Undeterred, Charlton stuck true to the principles which had so far served them well at the start of the second period and began brightly.
Sordell, looking a striker in need of a goal, should have done better when found by Pigott – after a sublime pirouette from the insatiable Bradley Pritchard to take three Town men out of the game – but was crowded out by defenders inside the area.
Again they came. Stephens, who grew into the game as it went on, played a pinpoint through-ball to Pigott, whose touch just eluded him at a key moment, before almost making amends moment later as his top corner-bound shot was saved well by Smithies.
It took just 10 minutes of the second half for Huddersfield boss Robins to decide he had seen enough and he introduced the attack-minded Danny Ward in place of Jake Carroll – an inexperienced left wing-back.
The statement of intent was intended to put Charlton on the back foot, but minutes later they regained the lead.
Evina was once again at the heart of a promising Addicks move and he stood up a cross beautifully to the back post where the alert Pigott squared for Sordell to blast past Smithies.
To celebrate he simply stood, arms out wide, in front the away end – relishing the sound of the adulation after his first goal of the season. Clearly a weight had been lifted off his shoulders.
Robins made his final change after 70 minutes by throwing on the experienced Jon Stead. If not by his direct impact alone – the game turned at that point.
Having worked tirelessly, selflessly, unquestioningly for so long – suddenly the visitors were a side with some players looking for those reserves of energy and coming up short.
Not that the effort was lacking, but where they had been first to every loose ball they were now, at best, level.
Town’s equaliser was cruel on the men from SE7 as the ball fell to Oliver Norwood on the edge of the area whose clean strike fortunately deflected off the unknowing Hogg and past Hamer.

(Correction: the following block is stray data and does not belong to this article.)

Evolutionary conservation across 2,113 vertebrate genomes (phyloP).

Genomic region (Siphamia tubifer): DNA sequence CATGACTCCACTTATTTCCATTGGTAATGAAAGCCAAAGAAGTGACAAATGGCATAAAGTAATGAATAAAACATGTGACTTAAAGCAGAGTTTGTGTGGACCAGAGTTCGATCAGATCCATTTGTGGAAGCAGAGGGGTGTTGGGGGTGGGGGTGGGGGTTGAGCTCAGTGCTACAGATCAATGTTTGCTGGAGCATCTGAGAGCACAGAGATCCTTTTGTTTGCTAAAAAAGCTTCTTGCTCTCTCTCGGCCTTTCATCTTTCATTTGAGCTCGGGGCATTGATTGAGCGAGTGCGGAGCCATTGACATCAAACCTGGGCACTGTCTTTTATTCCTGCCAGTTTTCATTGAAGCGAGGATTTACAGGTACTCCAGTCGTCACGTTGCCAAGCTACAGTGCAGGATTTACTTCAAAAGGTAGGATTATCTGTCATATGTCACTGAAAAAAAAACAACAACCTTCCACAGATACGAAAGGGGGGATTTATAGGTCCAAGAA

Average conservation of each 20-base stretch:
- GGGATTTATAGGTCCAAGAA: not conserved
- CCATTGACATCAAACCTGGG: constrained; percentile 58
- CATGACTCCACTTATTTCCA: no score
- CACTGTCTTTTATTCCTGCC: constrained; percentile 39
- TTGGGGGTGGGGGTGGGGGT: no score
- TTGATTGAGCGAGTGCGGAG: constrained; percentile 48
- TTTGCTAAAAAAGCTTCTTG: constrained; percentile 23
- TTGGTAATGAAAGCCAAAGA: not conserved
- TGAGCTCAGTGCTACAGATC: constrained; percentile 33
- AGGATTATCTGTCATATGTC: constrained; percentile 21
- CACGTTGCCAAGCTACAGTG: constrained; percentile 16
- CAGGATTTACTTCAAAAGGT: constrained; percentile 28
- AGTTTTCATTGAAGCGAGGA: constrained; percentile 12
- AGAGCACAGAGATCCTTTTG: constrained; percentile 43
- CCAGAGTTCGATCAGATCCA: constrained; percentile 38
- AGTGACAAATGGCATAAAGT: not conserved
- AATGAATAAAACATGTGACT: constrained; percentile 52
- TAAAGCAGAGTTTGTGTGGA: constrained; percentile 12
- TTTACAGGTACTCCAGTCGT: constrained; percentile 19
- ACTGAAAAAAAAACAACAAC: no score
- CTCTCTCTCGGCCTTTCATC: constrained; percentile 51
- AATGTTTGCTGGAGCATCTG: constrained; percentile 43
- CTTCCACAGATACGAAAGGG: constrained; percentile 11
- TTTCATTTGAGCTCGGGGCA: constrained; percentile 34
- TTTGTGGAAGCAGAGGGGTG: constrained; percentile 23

Now for the first time, Huddersfield looked the side with the bit between their teeth.
Substitute Sean Scannell was the next to try his luck and forced a fine point-blank save from Hamer and, although Powell brought on Leon Cort to replace the tiring Wood, the winning goal quickly followed it.
Having had a testing time defensively all evening, Hammill showed his attacking prowess when it mattered most.
As Vaughan smelt blood and fired an effort at goal, which Morrison did well to block – albeit if it did appear to hit his hand in the process, before the ball fell to the former Wolverhampton Wanderers man who buried in the bottom corner.
Danny Green and Yann Kermorgant were introduced in a bid to find an equaliser, and the former was agonisingly close to providing the moment of magic required.
When Wilson was fouled on the right touchline, Green delivered a sumptuous free-kick which perfectly found the towering Morrison – but the central defender’s radar was off and his header flew over the bar.
It proved the final opportunity of note and, as the seconds ticked down, the last act of the night was Evina over-hitting a cross which effectively confirmed their exit from the competition.
Charlton were so improved, and so close, but agonisingly just short when it mattered.
Charlton: Hamer; Morrison, Dervite, Wood (Cort 78), Wilson, Evina; Pritchard, Stephens, Jackson (Kermorgant 85); Sordell, Pigott (Green 85).
Subs (not used): Pope, Wiggins, Hughes, Cook.
Goals: Stephens 32, Sordell 59.
Booked: Sordell 49 (foul on Clarke).
Huddersfield Town: Smithies; Gerrard, Clarke, Lynch; Hammill, Hogg, Clayton (Stead 70), Norwood, Carroll (Hunt 55); Paterson (Scannell 46), Vaughan.
Subs (not used): Bennett, Ward, Gobern, Wallace.
Goals: Lynch 40, Hogg 77, Hammill 82.
Booked: Hammill 37 (foul on Pritchard), Lynch 89 (kicking the ball away).
Att: 6,250 (159 Charlton)
Referee: Mr Geoff Eltringham.